19 Monument begun in the Neolithic age and finished in the Bronze Age
Located on the Salisbury Plain in England What it may have looked like at completion


21 -As villages turned into cities, men took over the work of farming.
Now men were the primary providers of food and women no longer filled that role. -Because of this the role of women changed to that of family caregiver and society became mostly male dominated (patriarchal) in most cultures Copper The first metal used by ancient man was copper. This was a natural metal And could be cast into tools. Bronze Age Later, copper was mixed with tin to make Bronze. Bronze was the metal of choice from about BCE Iron Age- About 1000 BCE the use of iron became common.

22 Agricultural Surplus As farming technology improved people were able to grow the food they needed. Because of this not everyone had to work on providing food anymore and so people could do other things. Artisans People who made crafts such as textiles (fabrics), pottery, jewelry, etc. . . People could do what they were good at instead of having to farm. Specialization of Labor Because people could focus on one particular thing technology and skills improved. Storage of Food Pottery and other devices were invented as ways to grow extra food. This extra food was vital for feeding a growing population. Trade As artisans made goods they began to exchange goods with other villages, and later cities, who had different goods. This was a barter system.

23 Rise of cities Emergence of Religion Use of Writing
An agricultural surplus led to the emergence of civilization, a complex culture where humans share common elements. Rise of cities Growth of Government. Usually monarchs (King and Queens) Artistic Activity Temples, Pyramids, Palaces, Painting, and Sculpture Emergence of Religion Priests take an active role. Use of Writing First was Cuneiform in Sumer New Social Structure Different social classes emerge Culture The way of life of a group of people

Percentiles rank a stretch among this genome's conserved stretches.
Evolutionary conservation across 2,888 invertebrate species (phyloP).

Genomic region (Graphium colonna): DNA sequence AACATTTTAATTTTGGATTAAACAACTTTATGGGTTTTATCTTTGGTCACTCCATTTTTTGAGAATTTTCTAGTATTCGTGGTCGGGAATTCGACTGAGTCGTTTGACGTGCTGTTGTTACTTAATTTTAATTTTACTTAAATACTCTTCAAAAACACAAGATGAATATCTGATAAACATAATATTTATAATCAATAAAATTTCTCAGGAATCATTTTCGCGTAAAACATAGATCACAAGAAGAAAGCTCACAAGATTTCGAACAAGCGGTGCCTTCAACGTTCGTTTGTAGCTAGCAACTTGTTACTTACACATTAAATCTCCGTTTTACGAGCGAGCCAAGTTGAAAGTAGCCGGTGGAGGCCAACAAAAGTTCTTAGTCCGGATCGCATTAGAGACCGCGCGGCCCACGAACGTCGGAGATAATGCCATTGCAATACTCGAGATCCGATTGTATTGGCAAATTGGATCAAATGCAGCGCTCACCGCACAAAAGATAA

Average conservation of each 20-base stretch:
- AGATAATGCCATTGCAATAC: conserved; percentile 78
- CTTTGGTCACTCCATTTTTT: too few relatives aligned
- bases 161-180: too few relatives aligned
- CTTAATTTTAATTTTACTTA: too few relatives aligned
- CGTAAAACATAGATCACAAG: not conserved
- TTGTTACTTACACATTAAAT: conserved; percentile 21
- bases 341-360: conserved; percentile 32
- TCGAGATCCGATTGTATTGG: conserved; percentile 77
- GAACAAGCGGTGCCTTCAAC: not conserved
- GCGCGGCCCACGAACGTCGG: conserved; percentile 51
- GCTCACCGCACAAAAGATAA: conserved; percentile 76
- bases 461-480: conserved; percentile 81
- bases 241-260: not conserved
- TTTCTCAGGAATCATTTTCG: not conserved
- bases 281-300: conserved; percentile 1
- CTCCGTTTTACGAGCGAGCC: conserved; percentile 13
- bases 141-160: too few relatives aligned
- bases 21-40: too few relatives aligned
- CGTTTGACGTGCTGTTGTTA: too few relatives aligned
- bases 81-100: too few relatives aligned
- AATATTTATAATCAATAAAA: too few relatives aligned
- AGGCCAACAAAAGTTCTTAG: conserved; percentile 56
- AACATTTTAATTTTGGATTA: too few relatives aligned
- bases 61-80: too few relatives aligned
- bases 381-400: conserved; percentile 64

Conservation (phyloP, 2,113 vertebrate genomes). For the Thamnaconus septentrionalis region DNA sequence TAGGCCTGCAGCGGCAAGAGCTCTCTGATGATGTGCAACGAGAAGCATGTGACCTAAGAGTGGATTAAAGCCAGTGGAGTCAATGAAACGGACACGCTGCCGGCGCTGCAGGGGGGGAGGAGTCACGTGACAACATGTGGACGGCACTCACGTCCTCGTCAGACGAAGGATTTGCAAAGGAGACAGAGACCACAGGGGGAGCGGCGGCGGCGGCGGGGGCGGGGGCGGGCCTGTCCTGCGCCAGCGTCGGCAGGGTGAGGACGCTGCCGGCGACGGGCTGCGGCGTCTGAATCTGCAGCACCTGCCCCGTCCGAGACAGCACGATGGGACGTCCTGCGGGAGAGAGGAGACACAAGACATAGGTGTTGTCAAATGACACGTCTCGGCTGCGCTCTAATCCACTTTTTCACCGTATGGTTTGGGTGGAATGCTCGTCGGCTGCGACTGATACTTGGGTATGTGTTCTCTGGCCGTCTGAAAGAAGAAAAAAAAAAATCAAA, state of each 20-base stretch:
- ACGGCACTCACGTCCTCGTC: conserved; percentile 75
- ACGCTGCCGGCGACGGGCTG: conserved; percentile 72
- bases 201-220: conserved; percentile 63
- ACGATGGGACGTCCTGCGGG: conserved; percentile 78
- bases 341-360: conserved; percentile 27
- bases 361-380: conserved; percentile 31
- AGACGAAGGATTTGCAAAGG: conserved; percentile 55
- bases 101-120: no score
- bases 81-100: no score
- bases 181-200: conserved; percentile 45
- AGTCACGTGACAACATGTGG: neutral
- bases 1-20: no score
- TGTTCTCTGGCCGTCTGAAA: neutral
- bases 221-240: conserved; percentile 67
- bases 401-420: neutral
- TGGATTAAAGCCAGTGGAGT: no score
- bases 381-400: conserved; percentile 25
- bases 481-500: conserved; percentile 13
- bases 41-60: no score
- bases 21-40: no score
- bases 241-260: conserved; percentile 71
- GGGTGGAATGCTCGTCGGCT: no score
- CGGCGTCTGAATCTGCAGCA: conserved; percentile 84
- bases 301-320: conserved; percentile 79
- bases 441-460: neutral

24 Cities The first civilization developed in river valleys, this allowed for large-scale farming to take place. As populations grew, cities were formed

25 Government The need for government emerged because there was a need to regulate many aspects of city life including the food supply and the defense of the city. As people had more contact with each other, conflicts also emerged, government helped to regulate these as well. Most early governments were monarchies.

26 Religion Religion developed originally as a way to explain natural phenomena. People believed that it was important for gods and goddesses to be kept happy because they had a direct impact on the lives of the people-if the deities weren’t happy things would go poorly for the people. This gave priests special power and make them important figures. Also, many rulers said their power came from the gods.

27 Social Structure As economic power rose there also rose divisions between the different social classes. The upper class was made up of priests, government officials, and warriors. The lower class was made of free people, farmers, artisans, and craftspeople. Below these groups were the slaves, usually prisoners of war.

28 Writing Writing developed as a way to keep records.
The first written language developed in Sumer in Mesopotamia, it became known as Cuneiform (wedge-shaped writing)

29 Art Once people had a steady food supply there was more time for artistic activity. Artistic activities included: Building Temples and Pyramids Painting Sculpture Jewelry